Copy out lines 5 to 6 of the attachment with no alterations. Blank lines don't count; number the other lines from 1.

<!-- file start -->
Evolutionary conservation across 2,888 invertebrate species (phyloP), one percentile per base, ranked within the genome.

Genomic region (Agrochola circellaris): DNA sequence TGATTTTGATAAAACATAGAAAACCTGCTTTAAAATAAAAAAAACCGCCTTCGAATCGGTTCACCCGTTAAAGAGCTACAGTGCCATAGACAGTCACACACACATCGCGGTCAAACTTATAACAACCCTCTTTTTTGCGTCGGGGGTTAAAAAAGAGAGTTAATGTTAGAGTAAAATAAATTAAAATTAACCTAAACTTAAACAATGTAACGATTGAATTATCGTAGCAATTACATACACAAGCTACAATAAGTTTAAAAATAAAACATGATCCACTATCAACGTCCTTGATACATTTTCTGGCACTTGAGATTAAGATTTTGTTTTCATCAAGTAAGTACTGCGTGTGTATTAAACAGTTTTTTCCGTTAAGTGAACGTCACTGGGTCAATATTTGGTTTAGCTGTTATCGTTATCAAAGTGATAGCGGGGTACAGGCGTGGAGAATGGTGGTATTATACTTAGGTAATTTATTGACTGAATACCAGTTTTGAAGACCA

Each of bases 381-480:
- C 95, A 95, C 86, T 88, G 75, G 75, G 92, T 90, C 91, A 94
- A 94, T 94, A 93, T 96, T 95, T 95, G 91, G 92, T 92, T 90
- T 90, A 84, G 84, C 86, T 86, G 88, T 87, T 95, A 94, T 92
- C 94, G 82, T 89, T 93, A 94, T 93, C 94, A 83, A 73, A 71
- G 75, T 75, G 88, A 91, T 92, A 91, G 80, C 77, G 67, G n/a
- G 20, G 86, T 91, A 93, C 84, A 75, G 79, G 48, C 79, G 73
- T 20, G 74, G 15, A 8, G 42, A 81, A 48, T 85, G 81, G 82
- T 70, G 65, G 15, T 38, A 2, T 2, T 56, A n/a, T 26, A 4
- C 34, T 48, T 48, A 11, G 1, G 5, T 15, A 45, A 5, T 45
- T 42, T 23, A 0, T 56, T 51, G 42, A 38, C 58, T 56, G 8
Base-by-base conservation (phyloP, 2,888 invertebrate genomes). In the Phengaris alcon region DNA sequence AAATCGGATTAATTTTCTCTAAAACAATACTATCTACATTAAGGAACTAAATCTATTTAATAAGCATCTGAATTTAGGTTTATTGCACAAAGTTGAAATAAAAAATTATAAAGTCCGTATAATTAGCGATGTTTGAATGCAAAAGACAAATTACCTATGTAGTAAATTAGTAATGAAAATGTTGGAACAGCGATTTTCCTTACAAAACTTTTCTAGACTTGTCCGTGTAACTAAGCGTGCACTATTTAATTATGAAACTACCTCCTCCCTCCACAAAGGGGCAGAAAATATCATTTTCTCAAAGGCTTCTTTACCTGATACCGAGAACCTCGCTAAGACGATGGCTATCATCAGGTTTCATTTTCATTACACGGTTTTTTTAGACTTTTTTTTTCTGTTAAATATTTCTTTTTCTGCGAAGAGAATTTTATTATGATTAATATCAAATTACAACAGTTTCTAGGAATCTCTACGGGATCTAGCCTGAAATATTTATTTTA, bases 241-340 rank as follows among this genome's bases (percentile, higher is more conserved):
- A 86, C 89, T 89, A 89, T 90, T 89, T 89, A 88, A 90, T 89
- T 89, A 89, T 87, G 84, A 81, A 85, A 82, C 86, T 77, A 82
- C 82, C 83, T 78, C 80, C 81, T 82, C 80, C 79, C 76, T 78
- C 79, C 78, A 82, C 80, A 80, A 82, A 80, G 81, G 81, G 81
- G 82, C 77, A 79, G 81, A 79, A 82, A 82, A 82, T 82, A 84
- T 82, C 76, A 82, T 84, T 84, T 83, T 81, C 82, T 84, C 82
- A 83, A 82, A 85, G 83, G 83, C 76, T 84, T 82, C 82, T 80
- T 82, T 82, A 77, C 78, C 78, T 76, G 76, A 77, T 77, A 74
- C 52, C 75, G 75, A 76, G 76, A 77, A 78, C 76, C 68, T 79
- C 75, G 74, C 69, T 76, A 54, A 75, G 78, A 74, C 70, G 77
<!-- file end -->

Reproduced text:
- A 94, T 94, A 93, T 96, T 95, T 95, G 91, G 92, T 92, T 90
- T 90, A 84, G 84, C 86, T 86, G 88, T 87, T 95, A 94, T 92